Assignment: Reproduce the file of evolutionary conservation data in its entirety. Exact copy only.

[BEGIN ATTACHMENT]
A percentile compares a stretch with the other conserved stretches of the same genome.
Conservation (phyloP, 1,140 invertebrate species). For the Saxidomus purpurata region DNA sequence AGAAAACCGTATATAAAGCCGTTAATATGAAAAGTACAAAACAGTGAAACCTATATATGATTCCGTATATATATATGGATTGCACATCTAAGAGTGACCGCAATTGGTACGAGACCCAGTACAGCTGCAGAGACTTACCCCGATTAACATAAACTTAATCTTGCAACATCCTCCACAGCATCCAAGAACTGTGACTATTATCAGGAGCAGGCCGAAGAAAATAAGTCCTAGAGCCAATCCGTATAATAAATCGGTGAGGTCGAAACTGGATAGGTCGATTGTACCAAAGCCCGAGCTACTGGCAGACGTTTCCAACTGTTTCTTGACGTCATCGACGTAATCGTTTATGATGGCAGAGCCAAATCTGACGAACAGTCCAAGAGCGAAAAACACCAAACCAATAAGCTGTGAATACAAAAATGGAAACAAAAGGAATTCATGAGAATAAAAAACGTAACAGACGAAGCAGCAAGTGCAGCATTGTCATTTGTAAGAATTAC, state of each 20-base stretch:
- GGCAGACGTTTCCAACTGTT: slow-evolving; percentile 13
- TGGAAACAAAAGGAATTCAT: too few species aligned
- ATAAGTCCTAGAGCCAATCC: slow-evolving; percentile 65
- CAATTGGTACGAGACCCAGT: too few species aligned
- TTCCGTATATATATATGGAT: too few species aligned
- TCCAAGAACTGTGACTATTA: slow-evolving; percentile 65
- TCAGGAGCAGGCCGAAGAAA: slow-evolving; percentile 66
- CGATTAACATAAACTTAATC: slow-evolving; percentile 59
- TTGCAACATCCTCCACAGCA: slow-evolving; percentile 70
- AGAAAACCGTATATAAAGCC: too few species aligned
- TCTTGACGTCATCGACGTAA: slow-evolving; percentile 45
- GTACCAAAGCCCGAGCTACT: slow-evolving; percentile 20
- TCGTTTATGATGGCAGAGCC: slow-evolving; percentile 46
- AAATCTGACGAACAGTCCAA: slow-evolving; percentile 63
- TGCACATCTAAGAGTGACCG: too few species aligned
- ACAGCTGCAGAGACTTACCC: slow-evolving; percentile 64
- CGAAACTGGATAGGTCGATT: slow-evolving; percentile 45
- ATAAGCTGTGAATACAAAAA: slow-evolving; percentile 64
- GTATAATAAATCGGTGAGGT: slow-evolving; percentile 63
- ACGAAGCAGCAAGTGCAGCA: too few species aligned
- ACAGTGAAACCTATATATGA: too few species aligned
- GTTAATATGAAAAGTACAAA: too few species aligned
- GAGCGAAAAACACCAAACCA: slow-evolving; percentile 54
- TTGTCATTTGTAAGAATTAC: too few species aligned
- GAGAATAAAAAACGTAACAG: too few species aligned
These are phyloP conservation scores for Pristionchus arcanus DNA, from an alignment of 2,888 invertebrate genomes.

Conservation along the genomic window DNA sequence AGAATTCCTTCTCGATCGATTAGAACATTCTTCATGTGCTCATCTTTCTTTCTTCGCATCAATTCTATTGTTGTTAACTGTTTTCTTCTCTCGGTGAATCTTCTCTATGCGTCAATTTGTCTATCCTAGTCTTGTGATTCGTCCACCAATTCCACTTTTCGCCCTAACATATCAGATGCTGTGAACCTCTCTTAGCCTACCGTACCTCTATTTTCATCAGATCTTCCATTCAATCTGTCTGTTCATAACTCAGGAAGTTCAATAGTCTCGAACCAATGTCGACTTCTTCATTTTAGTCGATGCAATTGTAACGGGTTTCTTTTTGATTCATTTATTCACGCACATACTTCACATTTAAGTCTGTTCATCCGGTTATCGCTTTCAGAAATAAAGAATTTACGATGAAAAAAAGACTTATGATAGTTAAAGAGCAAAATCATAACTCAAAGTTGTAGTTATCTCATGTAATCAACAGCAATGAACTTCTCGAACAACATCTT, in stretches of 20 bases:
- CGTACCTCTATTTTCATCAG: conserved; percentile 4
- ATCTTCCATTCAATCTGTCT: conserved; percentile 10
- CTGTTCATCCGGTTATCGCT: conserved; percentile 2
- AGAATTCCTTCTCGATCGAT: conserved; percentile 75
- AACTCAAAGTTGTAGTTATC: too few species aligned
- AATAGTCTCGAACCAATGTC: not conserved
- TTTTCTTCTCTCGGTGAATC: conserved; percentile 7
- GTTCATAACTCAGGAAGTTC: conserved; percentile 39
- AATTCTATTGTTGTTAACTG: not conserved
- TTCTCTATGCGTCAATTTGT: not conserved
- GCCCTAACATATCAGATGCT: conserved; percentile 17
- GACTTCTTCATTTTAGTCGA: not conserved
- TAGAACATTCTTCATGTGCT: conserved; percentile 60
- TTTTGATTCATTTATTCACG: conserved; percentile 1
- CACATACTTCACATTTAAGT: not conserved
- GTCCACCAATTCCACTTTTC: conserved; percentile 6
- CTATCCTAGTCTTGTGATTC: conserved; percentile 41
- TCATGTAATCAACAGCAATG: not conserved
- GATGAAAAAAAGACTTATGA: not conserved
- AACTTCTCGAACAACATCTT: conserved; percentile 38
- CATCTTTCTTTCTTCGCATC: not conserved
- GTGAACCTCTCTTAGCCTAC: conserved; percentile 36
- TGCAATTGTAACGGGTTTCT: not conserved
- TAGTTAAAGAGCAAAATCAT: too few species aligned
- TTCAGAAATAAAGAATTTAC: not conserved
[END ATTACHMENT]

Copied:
A percentile compares a stretch with the other conserved stretches of the same genome.
Conservation (phyloP, 1,140 invertebrate species). For the Saxidomus purpurata region DNA sequence AGAAAACCGTATATAAAGCCGTTAATATGAAAAGTACAAAACAGTGAAACCTATATATGATTCCGTATATATATATGGATTGCACATCTAAGAGTGACCGCAATTGGTACGAGACCCAGTACAGCTGCAGAGACTTACCCCGATTAACATAAACTTAATCTTGCAACATCCTCCACAGCATCCAAGAACTGTGACTATTATCAGGAGCAGGCCGAAGAAAATAAGTCCTAGAGCCAATCCGTATAATAAATCGGTGAGGTCGAAACTGGATAGGTCGATTGTACCAAAGCCCGAGCTACTGGCAGACGTTTCCAACTGTTTCTTGACGTCATCGACGTAATCGTTTATGATGGCAGAGCCAAATCTGACGAACAGTCCAAGAGCGAAAAACACCAAACCAATAAGCTGTGAATACAAAAATGGAAACAAAAGGAATTCATGAGAATAAAAAACGTAACAGACGAAGCAGCAAGTGCAGCATTGTCATTTGTAAGAATTAC, state of each 20-base stretch:
- GGCAGACGTTTCCAACTGTT: slow-evolving; percentile 13
- TGGAAACAAAAGGAATTCAT: too few species aligned
- ATAAGTCCTAGAGCCAATCC: slow-evolving; percentile 65
- CAATTGGTACGAGACCCAGT: too few species aligned
- TTCCGTATATATATATGGAT: too few species aligned
- TCCAAGAACTGTGACTATTA: slow-evolving; percentile 65
- TCAGGAGCAGGCCGAAGAAA: slow-evolving; percentile 66
- CGATTAACATAAACTTAATC: slow-evolving; percentile 59
- TTGCAACATCCTCCACAGCA: slow-evolving; percentile 70
- AGAAAACCGTATATAAAGCC: too few species aligned
- TCTTGACGTCATCGACGTAA: slow-evolving; percentile 45
- GTACCAAAGCCCGAGCTACT: slow-evolving; percentile 20
- TCGTTTATGATGGCAGAGCC: slow-evolving; percentile 46
- AAATCTGACGAACAGTCCAA: slow-evolving; percentile 63
- TGCACATCTAAGAGTGACCG: too few species aligned
- ACAGCTGCAGAGACTTACCC: slow-evolving; percentile 64
- CGAAACTGGATAGGTCGATT: slow-evolving; percentile 45
- ATAAGCTGTGAATACAAAAA: slow-evolving; percentile 64
- GTATAATAAATCGGTGAGGT: slow-evolving; percentile 63
- ACGAAGCAGCAAGTGCAGCA: too few species aligned
- ACAGTGAAACCTATATATGA: too few species aligned
- GTTAATATGAAAAGTACAAA: too few species aligned
- GAGCGAAAAACACCAAACCA: slow-evolving; percentile 54
- TTGTCATTTGTAAGAATTAC: too few species aligned
- GAGAATAAAAAACGTAACAG: too few species aligned
These are phyloP conservation scores for Pristionchus arcanus DNA, from an alignment of 2,888 invertebrate genomes.

Conservation along the genomic window DNA sequence AGAATTCCTTCTCGATCGATTAGAACATTCTTCATGTGCTCATCTTTCTTTCTTCGCATCAATTCTATTGTTGTTAACTGTTTTCTTCTCTCGGTGAATCTTCTCTATGCGTCAATTTGTCTATCCTAGTCTTGTGATTCGTCCACCAATTCCACTTTTCGCCCTAACATATCAGATGCTGTGAACCTCTCTTAGCCTACCGTACCTCTATTTTCATCAGATCTTCCATTCAATCTGTCTGTTCATAACTCAGGAAGTTCAATAGTCTCGAACCAATGTCGACTTCTTCATTTTAGTCGATGCAATTGTAACGGGTTTCTTTTTGATTCATTTATTCACGCACATACTTCACATTTAAGTCTGTTCATCCGGTTATCGCTTTCAGAAATAAAGAATTTACGATGAAAAAAAGACTTATGATAGTTAAAGAGCAAAATCATAACTCAAAGTTGTAGTTATCTCATGTAATCAACAGCAATGAACTTCTCGAACAACATCTT, in stretches of 20 bases:
- CGTACCTCTATTTTCATCAG: conserved; percentile 4
- ATCTTCCATTCAATCTGTCT: conserved; percentile 10
- CTGTTCATCCGGTTATCGCT: conserved; percentile 2
- AGAATTCCTTCTCGATCGAT: conserved; percentile 75
- AACTCAAAGTTGTAGTTATC: too few species aligned
- AATAGTCTCGAACCAATGTC: not conserved
- TTTTCTTCTCTCGGTGAATC: conserved; percentile 7
- GTTCATAACTCAGGAAGTTC: conserved; percentile 39
- AATTCTATTGTTGTTAACTG: not conserved
- TTCTCTATGCGTCAATTTGT: not conserved
- GCCCTAACATATCAGATGCT: conserved; percentile 17
- GACTTCTTCATTTTAGTCGA: not conserved
- TAGAACATTCTTCATGTGCT: conserved; percentile 60
- TTTTGATTCATTTATTCACG: conserved; percentile 1
- CACATACTTCACATTTAAGT: not conserved
- GTCCACCAATTCCACTTTTC: conserved; percentile 6
- CTATCCTAGTCTTGTGATTC: conserved; percentile 41
- TCATGTAATCAACAGCAATG: not conserved
- GATGAAAAAAAGACTTATGA: not conserved
- AACTTCTCGAACAACATCTT: conserved; percentile 38
- CATCTTTCTTTCTTCGCATC: not conserved
- GTGAACCTCTCTTAGCCTAC: conserved; percentile 36
- TGCAATTGTAACGGGTTTCT: not conserved
- TAGTTAAAGAGCAAAATCAT: too few species aligned
- TTCAGAAATAAAGAATTTAC: not conserved